11. Providing information and documents
- You should address requests for information or documentation as soon as possible.
- In certain circumstances, failure to provide information may constitute misleading or deceptive conduct or unconscionable conduct. Copies of contracts and related documents should be provided without unreasonable delay if these are requested by a debtor. This can also assist if a debt has been incurred with a business operating under a trading name that is different to the creditor name supplied to the debtor. You can only charge for provision of documents if the contract that gave rise to the debt specifically allows for it.
- If a debt relates to consumer credit regulated by the NCC, specific obligations are imposed on creditors to provide information and documents on request. These are set out in the following sections of the NCC:
These timeframes also provide a guide to what is reasonable for accounts that are not regulated by the NCCP.
- In addition, subscribers to industry codes of conduct may be subject to information and document disclosure requirements.46 Debtors also have a right to access personal information held about them under APP 12 (subject to certain limits).47
- If a debtor requests information about an amount claimed as owing, or how that amount has been calculated, you should provide the debtor with an itemised statement of the account clearly specifying:
- the amount of the debt and how it is calculated
- details of all payments made and all amounts (including principal, interest, fees and charges) owing and the relevant dates for these transactions.
- Except for undisputed amounts, all collection activity should be suspended until the account information and/or documents requested have been provided to the debtor (see part 2, section 13, If liability is disputed).
Responsibility for providing information and documents
- Depending on arrangements between the original creditor and its agent or assignee who purchased the debt (assignee), such information may be provided either through the agent or assignee or directly by the original creditor.48
- Original creditors should bear in mind that agents act on their behalf under express or implied authority. This means that the original creditor is ultimately liable for the agent’s actions.
- Original creditors and their agents need to have appropriate contractual and operational arrangements in place to facilitate the provision of information and documents. This includes prompt and efficient processes for agents relaying requests to the original creditors, and for the original creditors responding to those requests. When it is arranged for the original creditor to respond directly to the debtor, a discussion should take place between the original creditor and agent to ensure that collection activity is suspended until the account information or documents requested have been provided.
- If you have purchased debt from the original creditor, you should ensure that you have all relevant information and documents relating to the debt, or are able to access this information or documents from the original creditor within reasonable timeframes or the prescribed time period under the NCC if the credit contract is regulated by the NCCP. You should ensure that the debtor is not disadvantaged by the assignment of the debt.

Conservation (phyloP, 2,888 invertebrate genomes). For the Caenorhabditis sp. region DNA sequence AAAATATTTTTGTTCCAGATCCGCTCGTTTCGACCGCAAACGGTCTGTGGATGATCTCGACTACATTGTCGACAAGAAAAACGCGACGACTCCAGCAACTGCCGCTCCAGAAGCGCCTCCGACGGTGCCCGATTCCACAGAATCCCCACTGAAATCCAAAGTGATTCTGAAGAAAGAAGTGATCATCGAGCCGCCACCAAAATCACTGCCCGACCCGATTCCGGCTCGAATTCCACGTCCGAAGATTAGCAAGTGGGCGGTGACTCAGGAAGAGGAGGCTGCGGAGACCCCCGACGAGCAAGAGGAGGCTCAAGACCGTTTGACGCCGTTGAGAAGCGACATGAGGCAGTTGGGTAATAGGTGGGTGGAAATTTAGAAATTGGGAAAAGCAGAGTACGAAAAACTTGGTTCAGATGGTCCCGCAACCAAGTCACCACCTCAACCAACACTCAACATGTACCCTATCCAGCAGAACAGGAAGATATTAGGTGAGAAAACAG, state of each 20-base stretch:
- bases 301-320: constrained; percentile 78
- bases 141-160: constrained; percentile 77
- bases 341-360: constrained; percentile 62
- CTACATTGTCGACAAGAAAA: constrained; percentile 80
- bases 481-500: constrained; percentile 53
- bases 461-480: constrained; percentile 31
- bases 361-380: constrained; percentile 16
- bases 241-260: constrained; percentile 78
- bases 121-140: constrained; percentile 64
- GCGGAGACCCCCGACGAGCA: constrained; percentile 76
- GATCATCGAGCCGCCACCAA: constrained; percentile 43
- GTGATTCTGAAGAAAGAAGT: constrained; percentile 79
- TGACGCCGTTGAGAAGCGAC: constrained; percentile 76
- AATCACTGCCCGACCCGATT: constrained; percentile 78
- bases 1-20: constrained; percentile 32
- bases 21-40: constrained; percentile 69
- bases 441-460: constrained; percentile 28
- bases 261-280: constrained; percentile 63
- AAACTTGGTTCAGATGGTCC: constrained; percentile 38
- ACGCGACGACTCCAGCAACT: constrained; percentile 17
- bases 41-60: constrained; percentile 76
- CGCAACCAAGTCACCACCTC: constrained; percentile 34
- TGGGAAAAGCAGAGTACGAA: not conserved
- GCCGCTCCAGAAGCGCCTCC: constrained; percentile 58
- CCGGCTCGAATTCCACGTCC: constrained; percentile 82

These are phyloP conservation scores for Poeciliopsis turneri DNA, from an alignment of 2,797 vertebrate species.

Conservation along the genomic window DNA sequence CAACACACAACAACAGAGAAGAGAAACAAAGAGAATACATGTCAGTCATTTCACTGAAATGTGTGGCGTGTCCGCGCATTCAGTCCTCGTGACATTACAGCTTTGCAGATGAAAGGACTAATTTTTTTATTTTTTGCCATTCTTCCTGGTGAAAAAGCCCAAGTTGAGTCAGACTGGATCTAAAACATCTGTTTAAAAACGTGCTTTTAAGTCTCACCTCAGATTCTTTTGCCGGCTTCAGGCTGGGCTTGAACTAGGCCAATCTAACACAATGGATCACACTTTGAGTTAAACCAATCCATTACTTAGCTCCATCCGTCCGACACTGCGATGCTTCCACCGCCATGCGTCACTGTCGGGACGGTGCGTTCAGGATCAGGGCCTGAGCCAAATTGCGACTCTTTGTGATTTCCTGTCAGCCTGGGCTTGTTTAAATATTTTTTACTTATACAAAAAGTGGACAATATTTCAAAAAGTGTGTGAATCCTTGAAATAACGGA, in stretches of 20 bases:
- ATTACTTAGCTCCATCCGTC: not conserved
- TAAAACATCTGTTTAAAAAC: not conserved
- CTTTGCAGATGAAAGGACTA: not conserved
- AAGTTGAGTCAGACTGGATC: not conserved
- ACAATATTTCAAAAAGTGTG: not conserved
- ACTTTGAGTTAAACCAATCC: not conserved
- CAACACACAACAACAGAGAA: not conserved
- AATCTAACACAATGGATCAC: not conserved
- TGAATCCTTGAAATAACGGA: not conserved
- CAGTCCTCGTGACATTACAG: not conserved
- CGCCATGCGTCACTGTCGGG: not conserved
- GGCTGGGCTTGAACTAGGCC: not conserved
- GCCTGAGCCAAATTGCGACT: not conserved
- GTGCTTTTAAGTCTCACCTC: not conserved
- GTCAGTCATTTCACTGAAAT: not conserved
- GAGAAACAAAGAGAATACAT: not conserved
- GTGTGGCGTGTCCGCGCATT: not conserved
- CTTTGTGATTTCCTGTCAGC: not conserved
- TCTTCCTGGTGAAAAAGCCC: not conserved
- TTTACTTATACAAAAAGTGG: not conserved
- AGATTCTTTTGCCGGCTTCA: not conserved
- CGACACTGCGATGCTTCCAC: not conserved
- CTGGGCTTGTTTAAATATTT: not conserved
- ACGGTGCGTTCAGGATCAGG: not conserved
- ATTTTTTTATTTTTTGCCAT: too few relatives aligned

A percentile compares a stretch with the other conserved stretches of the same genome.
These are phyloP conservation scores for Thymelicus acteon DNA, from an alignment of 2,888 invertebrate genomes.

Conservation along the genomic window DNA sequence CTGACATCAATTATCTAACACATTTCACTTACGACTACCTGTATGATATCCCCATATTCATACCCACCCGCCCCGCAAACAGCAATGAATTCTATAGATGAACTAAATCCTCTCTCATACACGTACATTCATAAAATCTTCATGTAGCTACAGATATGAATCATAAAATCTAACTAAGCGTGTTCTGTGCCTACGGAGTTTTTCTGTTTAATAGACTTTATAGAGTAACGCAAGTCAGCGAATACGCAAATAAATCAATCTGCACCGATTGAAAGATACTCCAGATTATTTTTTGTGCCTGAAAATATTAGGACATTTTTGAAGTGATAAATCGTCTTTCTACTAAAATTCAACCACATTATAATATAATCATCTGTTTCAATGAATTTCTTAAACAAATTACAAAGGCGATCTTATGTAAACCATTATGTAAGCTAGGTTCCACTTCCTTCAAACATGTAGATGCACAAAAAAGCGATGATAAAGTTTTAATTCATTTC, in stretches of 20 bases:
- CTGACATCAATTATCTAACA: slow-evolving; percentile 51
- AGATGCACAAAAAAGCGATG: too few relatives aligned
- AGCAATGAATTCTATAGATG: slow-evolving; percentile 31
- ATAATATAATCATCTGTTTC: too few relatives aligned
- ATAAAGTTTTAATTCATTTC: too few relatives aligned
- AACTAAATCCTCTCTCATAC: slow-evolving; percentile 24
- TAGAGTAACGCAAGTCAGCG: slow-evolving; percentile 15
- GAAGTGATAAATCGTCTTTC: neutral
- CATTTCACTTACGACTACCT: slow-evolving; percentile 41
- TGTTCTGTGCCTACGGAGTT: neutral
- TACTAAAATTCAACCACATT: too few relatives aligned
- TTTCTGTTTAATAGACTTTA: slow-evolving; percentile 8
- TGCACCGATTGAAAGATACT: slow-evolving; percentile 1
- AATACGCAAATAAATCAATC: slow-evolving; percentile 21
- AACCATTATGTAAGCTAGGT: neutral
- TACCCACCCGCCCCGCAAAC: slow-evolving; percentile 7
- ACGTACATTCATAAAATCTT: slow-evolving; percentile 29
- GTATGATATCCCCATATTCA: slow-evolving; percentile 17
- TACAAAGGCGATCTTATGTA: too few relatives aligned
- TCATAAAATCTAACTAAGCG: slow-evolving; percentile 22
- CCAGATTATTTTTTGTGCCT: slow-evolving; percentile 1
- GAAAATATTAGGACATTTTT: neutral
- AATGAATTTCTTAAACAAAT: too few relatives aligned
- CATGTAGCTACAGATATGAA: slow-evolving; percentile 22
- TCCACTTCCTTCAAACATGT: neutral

- Original creditors and assignees should ensure that the terms of the assignment include adequate processes to ensure compliance with this guideline and the law.
- The original creditor should notify the assignee if the debtor is represented or if there are repayment arrangements in place.
- Where the original creditor sells or assigns the debt, the debtor must be informed of the sale. Note that some state-based property legislation prescribes that when a debt is assigned, the assignor must give express notice of the assignment to the debtor in writing.49
- Clearly explaining why a party other than the original creditor is involved in the collection of a debt is important to avoid debtor confusion and to encourage a cooperative response. In addition to any other information required by state or Commonwealth laws, your first contact with the debtor should set out in plain English that you have purchased the debt from the original credit provider and set out the consequences of the purchase, including but not limited to relevant contact details, scheduled repayments and any other useful information that can assist the debtor’s understanding of their obligations and options.
42 Information to be provided to the debtor or loan guarantor if requested under s. 36(1) of the NCC:
- the current balance of the debtor’s account
- any amounts credited or debited during a period specified in the request
- any amounts currently overdue and when such amount became due
- any amount currently payable and the date it became due.
43 If a particular liability is disputed in writing, the credit provider must explain in writing in reasonable detail how the liability arises: s. 38(1) of the NCC.
44 In response to a written request from a debtor or loan guarantor, a credit provider must provide a statement of the amount required to pay out a credit contract (other than a continuing credit contract facility) at a particular date. Details of items that make up this amount must also be provided if requested: s. 83 (1) of the NCC.
45 This section covers credit contracts, mortgages, guarantees, credit-related insurance contracts in the credit provider’s possession, and notices previously given to the debtor, mortgagor or guarantor under the NCC.
47 More generally, see part 2, section 8, Privacy obligations to the debtor and third parties.
48 Note however the obligations under the Privacy Act. More generally on privacy issues, see part 2, section 8, Privacy obligations to the debtor and third parties.
49 For example, see s. 134 of the Property Law Act 1958 (Vic).